It could be said that, given the proliferation of the secondary literature on Beckett, present-day critics addressing major aspects of the oeuvre have the sort of liberty invoked by Molloy—being able to crawl eastward on the deck of a ship moving west. But there is perhaps more freedom within these confines than one supposes, and each of these volumes attempts in its own way to exploit that space.
Laura Barge's study, originally a doctoral dissertation, is an ambitious one. She has chosen to examine a fundamental theme in Beckett's fiction, the quest, and concomitantly Beckett's pervasive use of Christian symbolism as one of its structuring elements. She focuses upon a group of fictions considered in chronological order as a means of delineating the evolution of the quest theme over an approximately forty-year period. Devoting individual chapters to these works, she examines two early texts, Assumption and More Pricks than Kicks; the major novels; and a group of more recent writings that include Still, La Falaise, and Company.
In an introductory chapter, Barge reviews the various attempts by Beckett's critics to perceive in the oeuvre the affirmation of a particular philosophical or religious system and justly concludes that such efforts inevitably prove inadequate. Beckett remains a "God-haunted man," as Pilling called him, and the object of that obsession, variously defined in his fictions, is inseparable from the dual quest as Barge defines it: the search for existential self-fulfillment in the macrocosm, which yields to the search for self-identity as story-teller in the microcosm. God, in Barge's interpretation, is identified with the suffering that impells the quest and with the plenitude/nothingness that might conclude it.
Given the scope of this undertaking, the involuted nature of Beckett's oeuvre and the considerable corpus of secondary literature that has been devoted to her [End Page 815] subject, Barge inevitably encounters organizational difficulties. The author's command of the critical literature is impressive, but its incorporation into her analyses is often obtrusive. The necessity of reiterating from work to work the paradigms with which she is operating leads to repetitiveness. Her lengthy explanations of various philosophical systems—Descartes, Heidegger, Spinoza—tend to become digressive and should have been condensed. In short, judicious editing for publication would have made this volume more incisive and more readable.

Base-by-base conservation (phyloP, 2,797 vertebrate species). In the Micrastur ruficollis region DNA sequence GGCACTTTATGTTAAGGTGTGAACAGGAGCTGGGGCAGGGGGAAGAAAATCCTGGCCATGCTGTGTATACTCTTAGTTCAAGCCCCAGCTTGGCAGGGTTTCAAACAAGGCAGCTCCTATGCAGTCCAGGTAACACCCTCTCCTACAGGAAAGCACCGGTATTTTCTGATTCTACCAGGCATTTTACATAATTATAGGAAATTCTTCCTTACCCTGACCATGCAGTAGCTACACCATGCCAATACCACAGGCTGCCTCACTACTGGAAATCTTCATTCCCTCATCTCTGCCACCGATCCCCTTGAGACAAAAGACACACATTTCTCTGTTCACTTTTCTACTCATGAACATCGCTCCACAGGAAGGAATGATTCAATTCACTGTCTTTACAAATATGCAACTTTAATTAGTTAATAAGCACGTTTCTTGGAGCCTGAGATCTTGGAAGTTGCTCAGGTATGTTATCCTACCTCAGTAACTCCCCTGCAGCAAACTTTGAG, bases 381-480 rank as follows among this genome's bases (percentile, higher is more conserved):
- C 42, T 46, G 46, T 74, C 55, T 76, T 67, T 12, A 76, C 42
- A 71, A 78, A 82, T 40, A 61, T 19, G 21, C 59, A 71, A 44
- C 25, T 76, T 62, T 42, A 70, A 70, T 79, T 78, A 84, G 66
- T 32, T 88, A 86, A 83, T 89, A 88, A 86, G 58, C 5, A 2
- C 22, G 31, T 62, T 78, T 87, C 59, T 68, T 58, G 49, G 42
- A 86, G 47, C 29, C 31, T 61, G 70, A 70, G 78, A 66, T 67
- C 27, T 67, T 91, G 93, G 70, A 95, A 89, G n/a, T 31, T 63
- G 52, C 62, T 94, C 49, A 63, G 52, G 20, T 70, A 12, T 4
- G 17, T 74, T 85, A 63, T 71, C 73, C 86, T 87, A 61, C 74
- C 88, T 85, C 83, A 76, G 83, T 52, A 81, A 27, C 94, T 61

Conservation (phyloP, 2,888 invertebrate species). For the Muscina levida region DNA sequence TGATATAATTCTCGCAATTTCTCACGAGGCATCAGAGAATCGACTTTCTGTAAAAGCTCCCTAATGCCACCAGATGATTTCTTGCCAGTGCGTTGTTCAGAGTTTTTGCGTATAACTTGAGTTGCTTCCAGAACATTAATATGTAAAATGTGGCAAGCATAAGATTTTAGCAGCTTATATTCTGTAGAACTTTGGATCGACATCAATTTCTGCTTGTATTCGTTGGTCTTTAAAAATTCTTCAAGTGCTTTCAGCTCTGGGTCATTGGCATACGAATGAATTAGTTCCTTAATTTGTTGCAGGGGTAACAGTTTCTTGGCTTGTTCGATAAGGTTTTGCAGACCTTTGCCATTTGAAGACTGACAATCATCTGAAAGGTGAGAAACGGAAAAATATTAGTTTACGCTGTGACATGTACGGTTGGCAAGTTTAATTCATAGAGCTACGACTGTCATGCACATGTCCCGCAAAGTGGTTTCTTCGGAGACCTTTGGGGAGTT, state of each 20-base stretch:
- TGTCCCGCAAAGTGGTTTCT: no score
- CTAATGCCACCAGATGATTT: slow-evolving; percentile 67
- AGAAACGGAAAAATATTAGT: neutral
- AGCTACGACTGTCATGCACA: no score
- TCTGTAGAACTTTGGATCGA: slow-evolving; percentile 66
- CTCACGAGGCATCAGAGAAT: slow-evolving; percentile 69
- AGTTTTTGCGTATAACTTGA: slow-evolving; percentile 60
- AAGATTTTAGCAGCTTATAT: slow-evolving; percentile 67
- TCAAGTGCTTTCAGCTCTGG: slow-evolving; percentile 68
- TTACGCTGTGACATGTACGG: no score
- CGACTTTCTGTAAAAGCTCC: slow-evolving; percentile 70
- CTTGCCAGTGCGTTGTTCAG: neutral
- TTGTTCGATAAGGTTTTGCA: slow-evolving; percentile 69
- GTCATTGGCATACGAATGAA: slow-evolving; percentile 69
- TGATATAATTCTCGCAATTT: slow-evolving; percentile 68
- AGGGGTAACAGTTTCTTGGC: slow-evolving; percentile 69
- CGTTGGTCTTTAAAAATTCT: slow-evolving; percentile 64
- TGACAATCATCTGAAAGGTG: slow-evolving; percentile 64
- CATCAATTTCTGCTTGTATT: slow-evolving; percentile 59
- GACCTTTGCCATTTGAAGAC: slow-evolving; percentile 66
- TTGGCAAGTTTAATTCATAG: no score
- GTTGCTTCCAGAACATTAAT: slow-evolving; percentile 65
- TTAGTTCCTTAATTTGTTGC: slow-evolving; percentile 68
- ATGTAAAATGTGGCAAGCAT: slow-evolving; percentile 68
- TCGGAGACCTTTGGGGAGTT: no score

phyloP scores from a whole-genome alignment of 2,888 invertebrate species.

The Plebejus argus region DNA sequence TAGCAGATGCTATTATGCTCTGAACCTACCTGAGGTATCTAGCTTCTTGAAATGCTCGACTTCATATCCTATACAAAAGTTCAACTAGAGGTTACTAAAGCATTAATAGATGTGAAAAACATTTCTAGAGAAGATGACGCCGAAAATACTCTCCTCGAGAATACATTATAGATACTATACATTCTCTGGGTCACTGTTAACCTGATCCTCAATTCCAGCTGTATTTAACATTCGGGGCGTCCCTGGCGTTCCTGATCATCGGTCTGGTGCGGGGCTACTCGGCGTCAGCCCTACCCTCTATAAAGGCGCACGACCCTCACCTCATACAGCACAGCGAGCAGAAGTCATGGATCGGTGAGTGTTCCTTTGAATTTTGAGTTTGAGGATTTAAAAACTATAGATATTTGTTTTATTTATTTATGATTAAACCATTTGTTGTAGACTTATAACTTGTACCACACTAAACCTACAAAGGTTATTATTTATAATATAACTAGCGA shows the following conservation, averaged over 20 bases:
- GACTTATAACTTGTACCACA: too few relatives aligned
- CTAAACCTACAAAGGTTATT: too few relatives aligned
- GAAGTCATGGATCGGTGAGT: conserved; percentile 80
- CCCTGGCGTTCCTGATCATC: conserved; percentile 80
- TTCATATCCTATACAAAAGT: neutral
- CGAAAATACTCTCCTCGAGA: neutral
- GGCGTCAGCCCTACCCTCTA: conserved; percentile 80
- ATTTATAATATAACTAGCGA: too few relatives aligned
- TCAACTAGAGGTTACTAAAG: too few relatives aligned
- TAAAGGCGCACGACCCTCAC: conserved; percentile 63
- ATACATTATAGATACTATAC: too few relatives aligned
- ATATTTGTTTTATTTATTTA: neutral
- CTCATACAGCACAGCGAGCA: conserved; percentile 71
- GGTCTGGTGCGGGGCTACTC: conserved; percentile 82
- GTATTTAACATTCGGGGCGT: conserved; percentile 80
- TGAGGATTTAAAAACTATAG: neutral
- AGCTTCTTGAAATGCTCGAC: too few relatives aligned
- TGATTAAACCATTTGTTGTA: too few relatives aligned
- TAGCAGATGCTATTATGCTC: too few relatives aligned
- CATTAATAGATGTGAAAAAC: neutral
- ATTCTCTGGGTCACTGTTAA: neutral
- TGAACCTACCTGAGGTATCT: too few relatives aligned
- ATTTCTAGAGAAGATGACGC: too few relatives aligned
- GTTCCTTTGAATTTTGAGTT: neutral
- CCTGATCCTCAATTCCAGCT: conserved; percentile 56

Despite such shortcomings, Barge has written a compelling, insightful study. For the most part she explores ground already broken by other critics, but she cultivates it with great intelligence and sensitivity. She has succeeded in synthesizing the critical literature, distancing herself from it when appropriate to her own analyses, in such a way as to bring new perceptions to the matters under discussion. She depicts Watt as pilgrim and initiate, the conjoining of Prometheus and Christ, as he seeks the Logos that would terminate his suffering in the macrocosm. She reads the text of the Unnamable as a "palimpsest without erasure" in its interplay of existential want, parodic Cartesian rationalism, and narrative decentering. She alerts the reader to the "ironic allegory" in the network of Christian symbols that frame the narrator's failure in How It Is to divest himself of macrocosmic memories and their transmutations in the microcosm of inescapable fiction-making. The author's juxtaposition of Still with Sounds and Still 3 brilliantly elucidates the text's complex spatial "play" between past, presence, and silence.
In the last chapter of her book, Barge attempts an overview of Beckett's works in which she emphasizes Beckett's authorial integrity, his unwavering fidelity to failure. It would have been more useful at this point to step outside the framework of the oeuvre and note the place of Beckett's fiction in the larger context of twentieth-century literature. Here she might have addressed the problematics of écriture from a Derridean perspective or situated Beckett, as Brian...